Nazi scholarship declared (Aronsfeld, 1985) that the peculiar characteristic of Judaism was its “hostility to human society,” which is why there could be “no solution to the Jewish question.” A true understanding of Jews and Judaism “insists on their total annihilation.”

Jewish hostility toward society was expressed as selfish individualism: the refusal to abandon egoism in order to fuse with a national community. By their very nature, Jews acted to disintegrate nations. In seeking to annihilate Jews, the Nazis sought to annihilate individualism, that is, the will to abandon the nation-state.

Total Enemies: Schmitt, Arendt and Foucault

Mikkel Thorup’s complete essay appears on our website. Click here to read the complete essay. Please leave your reflections and commentary below.

Mikkel Thorup is Assistant Professor at the Institute of Philosophy and the History of Ideas, University of Aarhus, Denmark. Mikkel’s specific interest is the political history of ideas, i.e., the ways in which we justify and criticize political actions, especially those actions that are morally questionable, such as political violence. He is the author of An Intellectual History of Terror (Routledge, 2012). His website can be accessed here.AN INTELLECTUAL HISTORY OF TERROR: War, Violence and the State

Author: Mikkel Thorup

Publisher: Routledge
Format: Paperback
Published on: 2012

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This book investigates terrorism and anti-terrorism as related and interacting phenomena, undertaking a simultaneous reading of terrorist and statist ideologists in order to reconstruct the ‘deadly dialogue’ between them. The main focus is on how the state and its challengers have conceptualized and legitimated themselves, defended their existence and, most importantly, their violence. In doing so, the book situates terrorism and anti-terrorism within modernity’s grander history of state, war, ideology and violence. This book will be of much interest to students of critical terrorism studies, political violence, sociology, philosophy, and Security Studies/IR in general.

Conventional Enmity vs. the “Enemy of Humanity”

Mikkel Thorup defines “conventional enmity” as the “ideal to which other enmities are measured.” This was the “great achievement of the nation-state era,” a relation of enmity between states who “recognize, fight and negotiate with each other.” The conventional enemy is recognized as an equal. Thus war is contained through international law and a “code of honor among combatants.”

The “total enemy,” on the other hand, is one whose status is “derived from being rather than action.” In racism, for example, one “exists before one acts,” thus making one’s qualification as an enemy “something one bears as a body” (Zygmunt Bauman).

Thorup discusses Carl Schmitt’s idea of the “enemy of humanity,” where the concept of enemy is “lifted from the concrete confrontation.” The aim of war is no longer to defeat a “present and actual enemy.” The battlefield is no longer geographically contained, and the duration of the war no longer temporary. Rather, the enemy is conceived as a global threat, and the war aim suddenly “concerns the whole world and is of global significance.”

Absolute enmity, Thorup says, is the “radicalization of real enmity,” where the goal is no longer concrete and limited, but “pervasive and universal.” Absolute enmity is enacted by “world aggressive actors fighting for an abstract notion of justice.” The goal is the “liberation of mankind.”

Hannah Arendt: Enmity Derived
from Being Rather than Action

Thorup examines the thinking of Hannah Arendt, who distinguished between the “real enemy,” on the one hand—who is held responsible for concrete actions or constitutes a concrete threat—and the “objective enemy,” on the other, where enmity is derived “from being rather than from actions.” The latter form of enmity generates a “pervasive hatred of everybody and everything.”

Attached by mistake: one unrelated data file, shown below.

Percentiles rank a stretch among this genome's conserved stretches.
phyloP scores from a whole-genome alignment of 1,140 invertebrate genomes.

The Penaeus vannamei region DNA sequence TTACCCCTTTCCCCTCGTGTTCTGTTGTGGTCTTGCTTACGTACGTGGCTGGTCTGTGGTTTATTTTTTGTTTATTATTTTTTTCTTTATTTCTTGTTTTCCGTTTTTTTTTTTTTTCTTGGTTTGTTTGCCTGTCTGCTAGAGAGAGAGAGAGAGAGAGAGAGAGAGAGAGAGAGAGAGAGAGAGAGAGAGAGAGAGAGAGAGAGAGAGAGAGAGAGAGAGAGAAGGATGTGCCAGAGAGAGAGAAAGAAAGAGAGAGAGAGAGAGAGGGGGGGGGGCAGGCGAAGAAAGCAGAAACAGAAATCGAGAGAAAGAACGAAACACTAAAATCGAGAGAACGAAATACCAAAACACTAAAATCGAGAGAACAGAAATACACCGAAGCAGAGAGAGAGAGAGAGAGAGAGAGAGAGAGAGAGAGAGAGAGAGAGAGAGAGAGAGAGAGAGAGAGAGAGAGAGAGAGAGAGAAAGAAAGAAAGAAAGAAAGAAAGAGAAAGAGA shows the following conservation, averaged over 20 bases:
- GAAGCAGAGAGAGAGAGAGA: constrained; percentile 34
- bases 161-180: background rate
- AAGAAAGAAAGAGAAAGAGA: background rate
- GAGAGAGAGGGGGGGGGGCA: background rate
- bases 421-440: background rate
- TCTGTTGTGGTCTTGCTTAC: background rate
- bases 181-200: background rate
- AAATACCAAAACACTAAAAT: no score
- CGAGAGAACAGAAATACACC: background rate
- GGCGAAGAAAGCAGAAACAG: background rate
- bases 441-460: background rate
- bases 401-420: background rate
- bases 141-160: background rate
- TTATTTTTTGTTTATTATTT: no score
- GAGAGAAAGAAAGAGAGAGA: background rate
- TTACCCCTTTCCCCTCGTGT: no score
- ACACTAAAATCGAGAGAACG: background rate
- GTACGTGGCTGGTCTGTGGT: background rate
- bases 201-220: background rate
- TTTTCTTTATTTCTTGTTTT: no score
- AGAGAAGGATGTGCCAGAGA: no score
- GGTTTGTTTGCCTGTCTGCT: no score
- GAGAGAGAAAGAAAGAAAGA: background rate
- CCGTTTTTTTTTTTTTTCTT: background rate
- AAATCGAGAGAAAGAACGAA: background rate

The constraints of real enmity reside in “making persons or groups responsible for specific actions.” Totalitarianism, however, defined enemies ideologically, independently of what they actually had done. Arendt observes that Jews in Nazi Germany and descendants of the ruling class in Soviet Russia were “not really suspected of any hostile action.” They had been declared enemies of the regime “in accordance with its ideology.”

With totalitarianism, we witness the “decline of real enmity based on the perception of real provocation.” The enemy is “no longer he or she that threatens one’s existence.” Rather, totalitarian states do not have enemies in the sense of opponents, but as “enemies till death.”

Thorup notes that Arendt “fails to explain the destructive drive of totalitarianism.” The limits of her argument derive from her “conception of the modern state as a guardian of life.” Committed to a view of the nation-state as beneficent, Arendt ultimately can only “look at the killing machines with horror.”

Foucault: Biopolitical Enmity

Thorup builds upon Robert Lifton, and especially Michael Foucault, to provide deeper insight into the dynamics of totalitarian mass murder. In The Nazi Doctors (1988), Lifton writes about “killing as a therapeutic imperative.” In the Nazi case, war ceased to be primarily outward and contained, but became “inward and permanent.”

The line between friend and enemy is drawn with “biological rather than political criteria.” War is not confrontation against an armed threat, but rather against a “pollutant,” an invisible threat coming “not from any open enemies, but from hidden carriers. Illness rather than opposition becomes the problem.”

In biopolitical enmity, the enemy is “named in biological and psychological terms,” and is “found within the social body.” The line “between an inside and an outside” becomes the “abnormal threatening the health of the community.” Racism means “permanent purification.”

Life and killing, according to this conception, are not in opposition. Rather, the death of the other—of the bad or inferior race—will “make life in general healthier and purer.” This is the meaning of “total war”: not to reach a modus vivendi with the enemy, but to eliminate him. Foucault explains in Society Must be Defended (2003):